Hestia Hellas

Hestia was founded in 2017 to address the growing need for mental health services, psychosocial support, life skills training, integration-focused services, and services for children with special needs. The founders have worked with refugees in Greece since the height of the crisis in 2015. In addition, our director has over twenty years of experience working in the humanitarian aid field, including with the United Nations, MADRE, and other actors in the United States, Africa, Asia, Central America, and now Europe. Hestia is comprised of a team of professionals, including mental health experts, researchers, and volunteers who are dedicated to meeting the long-term needs of vulnerable populations.

  • Mosaic of Voices

    Mosaic of Voices

    One of the greatest parts of volunteering internationally is the variety of people I meet every day. Last Saturday, Emilie, a fellow volunteer, and I, went to a poetry event to support our friend Merna who read her poems on that evening. Merna kindly agreed to share her heartfelt and touching poem with me to further share it with the readers of Years of Change. This mosaic of voices weaves together segments of poems written by different participants in the Stories of Arrival: Refugee and Immigrant Youth Voices Poetry Project from the past eight years. Project founder, co-director and teaching poet, Merna Ann Hecht, wanted to create a piece that would speak to our present time of forced migrations, to honor the voices of young refugees and immigrants and to remind people that while every individual story matters, there are shared elements to each person’s migration story–the having to leave home in order to survive–these young voices tell that story.  Merna is…

  • Athens: The First Days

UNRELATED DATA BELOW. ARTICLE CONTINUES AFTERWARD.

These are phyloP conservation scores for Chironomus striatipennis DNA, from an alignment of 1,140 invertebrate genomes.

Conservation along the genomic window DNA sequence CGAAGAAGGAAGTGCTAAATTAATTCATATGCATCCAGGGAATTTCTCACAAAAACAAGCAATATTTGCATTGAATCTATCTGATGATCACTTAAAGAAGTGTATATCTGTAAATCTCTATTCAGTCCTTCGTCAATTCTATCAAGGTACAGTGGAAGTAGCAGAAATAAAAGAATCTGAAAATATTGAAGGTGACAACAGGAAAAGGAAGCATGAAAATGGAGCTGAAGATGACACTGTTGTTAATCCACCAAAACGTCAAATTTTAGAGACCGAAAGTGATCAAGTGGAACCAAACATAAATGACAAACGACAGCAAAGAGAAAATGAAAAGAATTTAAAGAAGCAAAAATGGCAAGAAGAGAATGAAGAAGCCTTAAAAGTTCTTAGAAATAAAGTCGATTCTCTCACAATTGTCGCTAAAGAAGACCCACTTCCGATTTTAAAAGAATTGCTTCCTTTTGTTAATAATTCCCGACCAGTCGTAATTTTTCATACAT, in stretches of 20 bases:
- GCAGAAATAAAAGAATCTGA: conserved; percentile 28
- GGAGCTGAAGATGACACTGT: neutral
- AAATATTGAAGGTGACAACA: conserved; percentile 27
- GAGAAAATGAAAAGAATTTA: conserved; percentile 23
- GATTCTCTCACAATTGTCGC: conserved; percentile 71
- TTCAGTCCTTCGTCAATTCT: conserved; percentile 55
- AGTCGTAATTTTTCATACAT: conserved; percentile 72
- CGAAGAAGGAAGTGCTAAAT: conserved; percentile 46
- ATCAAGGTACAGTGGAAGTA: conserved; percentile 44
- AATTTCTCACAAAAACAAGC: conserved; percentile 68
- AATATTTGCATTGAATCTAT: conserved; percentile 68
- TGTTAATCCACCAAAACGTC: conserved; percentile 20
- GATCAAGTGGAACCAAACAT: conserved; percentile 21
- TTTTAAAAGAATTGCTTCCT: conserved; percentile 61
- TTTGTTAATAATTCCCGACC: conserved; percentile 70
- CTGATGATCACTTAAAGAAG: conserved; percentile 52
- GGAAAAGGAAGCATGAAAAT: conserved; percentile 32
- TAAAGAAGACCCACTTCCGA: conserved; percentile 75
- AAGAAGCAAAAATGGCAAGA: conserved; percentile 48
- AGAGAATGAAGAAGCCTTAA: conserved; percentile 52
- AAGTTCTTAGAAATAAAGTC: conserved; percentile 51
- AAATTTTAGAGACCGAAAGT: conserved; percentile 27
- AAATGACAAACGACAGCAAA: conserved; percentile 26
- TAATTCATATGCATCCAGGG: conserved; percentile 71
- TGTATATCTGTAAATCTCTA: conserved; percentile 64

Athens: The First Days

    As I described it in the previous post, my trip to Athens started off quite peculiarly. This post will take you through a day-by-day journal of my first few days in Athens. Thursday, November 1st. It’s 3 AM. You’d think I’d have a hard time waking up or being motivated to leave, but quite the contrary. I take a taxi, arrive at 4:15 AM and at 4:30 I’m sitting at the cafe passed the gates with my laptop out. Similarly to working in a hotel, there’s something motivating about being in an airport this early in the morning. It’s almost like the rest of the world is asleep, so being awake makes you twice as productive. I write a couple more articles, polish the documents I’m sending my supervisor in Morocco, and soon enough it’s time to board the plane. I arrive in Athens at 10 AM. Getting out of the aeroplane to 27 degrees and the blazing sun instantly…

  • Busses, Hotels and a Really Weird Evening

    Busses, Hotels and a Really Weird Evening

    Although this 2-month experience was expected and planned, the departure itself came very spontaneously. I was interviewed by Hestia Hellas on the 26th of October, booked my flight on the 28th, and landed in Athens on the 1st of November. The “pre-departure” day to Athens was, in itself, quite intriguing, as you will read. Wednesday, October 31st. Happy Halloween! I’m travelling to Berlin today where I’ll fly to Athens. Why Berlin, you ask? As I talk about it in this post, flying in Europe can be super cheap if you know how to travel on a budget. I start with a bus ride to Berlin Schönefeld, take a shuttle bus to the hotel, and settle in for the day. I grab a quick dinner at the lobby and enjoy a glass of wine while doing some readings for an upcoming internship in Morocco– I am contributing to a 12-week course aimed at American exchange students, and local students, in Rabat.…